The next morning we woke to the sound of an airplane circling overhead. Above the roar of the engines we could just hear voices in the distance. I took a signal gun and fired a flare. Slowly, a small group of men on skis came into view. Led by local guides, the rescue party included two doctors, a fellow cosmonaut, and a cameraman, who began filming as soon as he saw us.
It was to be another 24 hours before another team of rescuers could chop down enough trees to make a clearing big enough for a helicopter to land. We would have to survive another night in the wild, but this night was a great deal more comfortable than the first. The advance party chopped wood and built a small log cabin and an enormous fire. They heated water for us to wash in a large tank flown in especially by helicopter from Perm. And they laid out a supper of cheese, sausage, and bread. After three days with little food, It seemed like a feast.
By the next morning, we were ready to ski nine kilometers to a clearing where a helicopter was standing by to fly us to Perm. From there we were flown to our launch site at Baikonur, where we disembarked to find a large group waiting for us, headed by Sergei Korolev, our chief, and Yuri Gagarin. At first they looked serious, and seemed confused by our heavy jackets, polar hats, and wolf-skin boots. But as we approached, their faces suddenly broke into broad smiles. We hugged each other, laughed, and joked.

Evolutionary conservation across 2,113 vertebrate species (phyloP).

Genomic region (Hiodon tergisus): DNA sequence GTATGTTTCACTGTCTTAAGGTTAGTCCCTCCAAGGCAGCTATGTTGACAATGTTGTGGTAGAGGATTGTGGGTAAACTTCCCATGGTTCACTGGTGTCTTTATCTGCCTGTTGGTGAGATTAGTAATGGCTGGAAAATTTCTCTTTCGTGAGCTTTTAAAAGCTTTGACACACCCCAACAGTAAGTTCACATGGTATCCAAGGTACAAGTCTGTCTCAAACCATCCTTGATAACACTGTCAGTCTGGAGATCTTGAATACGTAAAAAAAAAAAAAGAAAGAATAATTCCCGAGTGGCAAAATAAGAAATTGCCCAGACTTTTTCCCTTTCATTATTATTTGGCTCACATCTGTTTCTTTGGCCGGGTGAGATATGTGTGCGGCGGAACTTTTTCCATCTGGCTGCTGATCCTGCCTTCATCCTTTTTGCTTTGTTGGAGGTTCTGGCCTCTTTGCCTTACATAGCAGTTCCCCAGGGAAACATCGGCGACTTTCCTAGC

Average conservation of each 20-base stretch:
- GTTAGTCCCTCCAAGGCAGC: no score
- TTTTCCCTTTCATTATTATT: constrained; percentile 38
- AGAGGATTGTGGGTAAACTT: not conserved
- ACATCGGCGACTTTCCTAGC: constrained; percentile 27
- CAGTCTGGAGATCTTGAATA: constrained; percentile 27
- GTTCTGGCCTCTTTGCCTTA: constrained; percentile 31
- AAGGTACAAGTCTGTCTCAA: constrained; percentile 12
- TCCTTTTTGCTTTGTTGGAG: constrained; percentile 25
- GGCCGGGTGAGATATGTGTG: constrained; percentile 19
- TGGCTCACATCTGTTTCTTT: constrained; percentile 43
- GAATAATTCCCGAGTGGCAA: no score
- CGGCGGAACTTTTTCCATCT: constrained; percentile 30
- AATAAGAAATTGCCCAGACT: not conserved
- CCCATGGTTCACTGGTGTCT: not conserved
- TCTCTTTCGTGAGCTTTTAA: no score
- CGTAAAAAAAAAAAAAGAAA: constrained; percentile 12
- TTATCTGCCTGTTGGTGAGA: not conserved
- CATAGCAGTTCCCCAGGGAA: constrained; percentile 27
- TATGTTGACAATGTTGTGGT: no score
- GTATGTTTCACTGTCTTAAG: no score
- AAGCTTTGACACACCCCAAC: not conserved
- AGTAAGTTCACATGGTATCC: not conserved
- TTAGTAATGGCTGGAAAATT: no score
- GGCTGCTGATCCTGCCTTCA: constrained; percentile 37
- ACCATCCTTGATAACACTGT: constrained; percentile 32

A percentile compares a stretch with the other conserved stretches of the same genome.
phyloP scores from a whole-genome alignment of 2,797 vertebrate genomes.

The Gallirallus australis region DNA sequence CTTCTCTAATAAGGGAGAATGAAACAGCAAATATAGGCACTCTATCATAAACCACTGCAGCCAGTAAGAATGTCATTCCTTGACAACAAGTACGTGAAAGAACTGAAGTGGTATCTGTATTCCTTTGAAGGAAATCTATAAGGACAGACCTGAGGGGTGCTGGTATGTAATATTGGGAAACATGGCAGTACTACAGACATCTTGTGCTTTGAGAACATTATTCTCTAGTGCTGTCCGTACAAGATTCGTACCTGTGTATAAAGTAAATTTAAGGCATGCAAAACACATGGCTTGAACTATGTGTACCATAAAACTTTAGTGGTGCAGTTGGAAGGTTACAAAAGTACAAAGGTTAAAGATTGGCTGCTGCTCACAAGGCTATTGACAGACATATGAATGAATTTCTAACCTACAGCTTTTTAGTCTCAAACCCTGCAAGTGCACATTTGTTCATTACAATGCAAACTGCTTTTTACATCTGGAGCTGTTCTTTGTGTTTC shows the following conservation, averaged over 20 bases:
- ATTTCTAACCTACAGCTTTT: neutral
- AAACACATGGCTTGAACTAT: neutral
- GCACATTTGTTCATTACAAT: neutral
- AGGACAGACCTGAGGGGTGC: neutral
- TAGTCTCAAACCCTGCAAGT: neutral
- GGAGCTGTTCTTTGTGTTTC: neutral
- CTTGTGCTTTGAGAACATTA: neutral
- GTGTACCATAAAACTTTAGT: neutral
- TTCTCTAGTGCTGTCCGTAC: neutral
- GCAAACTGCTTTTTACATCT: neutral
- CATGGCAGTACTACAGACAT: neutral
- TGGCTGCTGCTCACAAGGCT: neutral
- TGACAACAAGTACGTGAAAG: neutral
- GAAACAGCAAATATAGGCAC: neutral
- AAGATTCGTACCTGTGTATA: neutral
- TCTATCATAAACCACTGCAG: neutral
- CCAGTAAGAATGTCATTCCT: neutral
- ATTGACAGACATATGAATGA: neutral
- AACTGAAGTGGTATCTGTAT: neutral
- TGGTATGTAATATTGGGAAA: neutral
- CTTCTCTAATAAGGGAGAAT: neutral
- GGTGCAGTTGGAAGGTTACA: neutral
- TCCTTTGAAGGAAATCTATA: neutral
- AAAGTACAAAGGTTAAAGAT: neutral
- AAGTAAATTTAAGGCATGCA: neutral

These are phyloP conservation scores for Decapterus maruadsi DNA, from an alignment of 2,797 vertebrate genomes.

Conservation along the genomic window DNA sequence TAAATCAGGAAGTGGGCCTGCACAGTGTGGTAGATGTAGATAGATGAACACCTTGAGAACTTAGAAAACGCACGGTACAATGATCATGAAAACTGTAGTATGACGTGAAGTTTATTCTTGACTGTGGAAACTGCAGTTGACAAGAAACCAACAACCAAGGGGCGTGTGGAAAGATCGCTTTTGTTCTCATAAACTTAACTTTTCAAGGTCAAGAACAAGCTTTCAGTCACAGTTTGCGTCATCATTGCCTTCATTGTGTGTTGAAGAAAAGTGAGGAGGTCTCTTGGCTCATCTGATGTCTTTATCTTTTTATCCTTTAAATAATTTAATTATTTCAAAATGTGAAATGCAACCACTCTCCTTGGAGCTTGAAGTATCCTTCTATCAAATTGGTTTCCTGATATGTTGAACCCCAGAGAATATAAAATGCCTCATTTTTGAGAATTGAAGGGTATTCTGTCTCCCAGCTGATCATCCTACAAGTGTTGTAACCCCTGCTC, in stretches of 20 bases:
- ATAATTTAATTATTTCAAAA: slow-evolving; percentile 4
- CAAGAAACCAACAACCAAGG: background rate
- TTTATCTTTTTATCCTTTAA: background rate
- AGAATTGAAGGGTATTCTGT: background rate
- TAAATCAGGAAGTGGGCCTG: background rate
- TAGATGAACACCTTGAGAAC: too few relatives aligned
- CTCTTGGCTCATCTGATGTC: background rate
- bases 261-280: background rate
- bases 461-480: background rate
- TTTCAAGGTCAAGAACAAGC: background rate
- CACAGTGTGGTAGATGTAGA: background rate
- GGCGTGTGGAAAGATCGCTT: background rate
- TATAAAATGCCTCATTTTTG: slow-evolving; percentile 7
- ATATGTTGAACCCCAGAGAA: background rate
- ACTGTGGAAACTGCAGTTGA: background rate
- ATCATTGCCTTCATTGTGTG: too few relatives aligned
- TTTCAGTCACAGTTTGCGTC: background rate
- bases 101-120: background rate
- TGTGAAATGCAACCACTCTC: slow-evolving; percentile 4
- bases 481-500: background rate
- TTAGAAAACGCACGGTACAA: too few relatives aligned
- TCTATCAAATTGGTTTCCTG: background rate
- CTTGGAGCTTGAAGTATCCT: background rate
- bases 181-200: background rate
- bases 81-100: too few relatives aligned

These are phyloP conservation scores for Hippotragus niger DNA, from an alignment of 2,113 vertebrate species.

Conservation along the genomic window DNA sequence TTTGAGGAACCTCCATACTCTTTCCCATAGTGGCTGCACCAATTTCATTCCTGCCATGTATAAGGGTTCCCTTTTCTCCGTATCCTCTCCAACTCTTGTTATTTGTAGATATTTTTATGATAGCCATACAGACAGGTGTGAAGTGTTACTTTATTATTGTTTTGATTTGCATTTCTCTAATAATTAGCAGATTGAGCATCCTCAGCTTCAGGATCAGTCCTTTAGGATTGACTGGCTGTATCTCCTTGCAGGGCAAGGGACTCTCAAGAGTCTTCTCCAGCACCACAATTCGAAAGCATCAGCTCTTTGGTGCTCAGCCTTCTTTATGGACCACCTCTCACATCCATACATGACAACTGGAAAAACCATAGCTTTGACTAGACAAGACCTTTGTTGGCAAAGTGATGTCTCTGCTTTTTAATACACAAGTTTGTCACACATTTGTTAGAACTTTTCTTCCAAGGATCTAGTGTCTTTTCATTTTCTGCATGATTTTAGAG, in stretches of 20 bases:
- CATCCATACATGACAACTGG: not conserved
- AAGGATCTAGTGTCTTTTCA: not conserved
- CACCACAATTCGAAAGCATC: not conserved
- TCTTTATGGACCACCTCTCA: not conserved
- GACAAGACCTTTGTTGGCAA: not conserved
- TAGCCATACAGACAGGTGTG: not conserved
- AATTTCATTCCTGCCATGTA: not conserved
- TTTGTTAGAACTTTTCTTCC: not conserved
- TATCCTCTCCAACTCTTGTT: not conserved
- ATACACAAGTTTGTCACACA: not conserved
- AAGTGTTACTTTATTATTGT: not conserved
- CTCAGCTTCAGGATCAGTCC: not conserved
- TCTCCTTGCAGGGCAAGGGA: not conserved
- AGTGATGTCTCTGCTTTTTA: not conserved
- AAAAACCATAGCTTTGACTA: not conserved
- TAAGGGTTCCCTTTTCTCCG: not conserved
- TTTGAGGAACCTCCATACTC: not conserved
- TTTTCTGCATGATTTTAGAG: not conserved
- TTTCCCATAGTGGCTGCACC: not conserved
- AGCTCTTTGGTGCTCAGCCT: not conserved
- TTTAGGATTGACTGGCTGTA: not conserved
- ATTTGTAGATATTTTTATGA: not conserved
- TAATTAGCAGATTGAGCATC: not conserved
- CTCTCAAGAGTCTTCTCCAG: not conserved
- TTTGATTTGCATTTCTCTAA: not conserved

We were then driven in an open-top jeep to the town of Leninsk, followed by a motorcade that stretched for several kilometers. A government committee was awaiting our arrival, ready with many questions about our 26-hour spaceflight. We had to deliver reports on how our mission had gone. Mine was brief and to the point: “Provided with a special suit, man can survive and work in open space. Thank you for your attention.”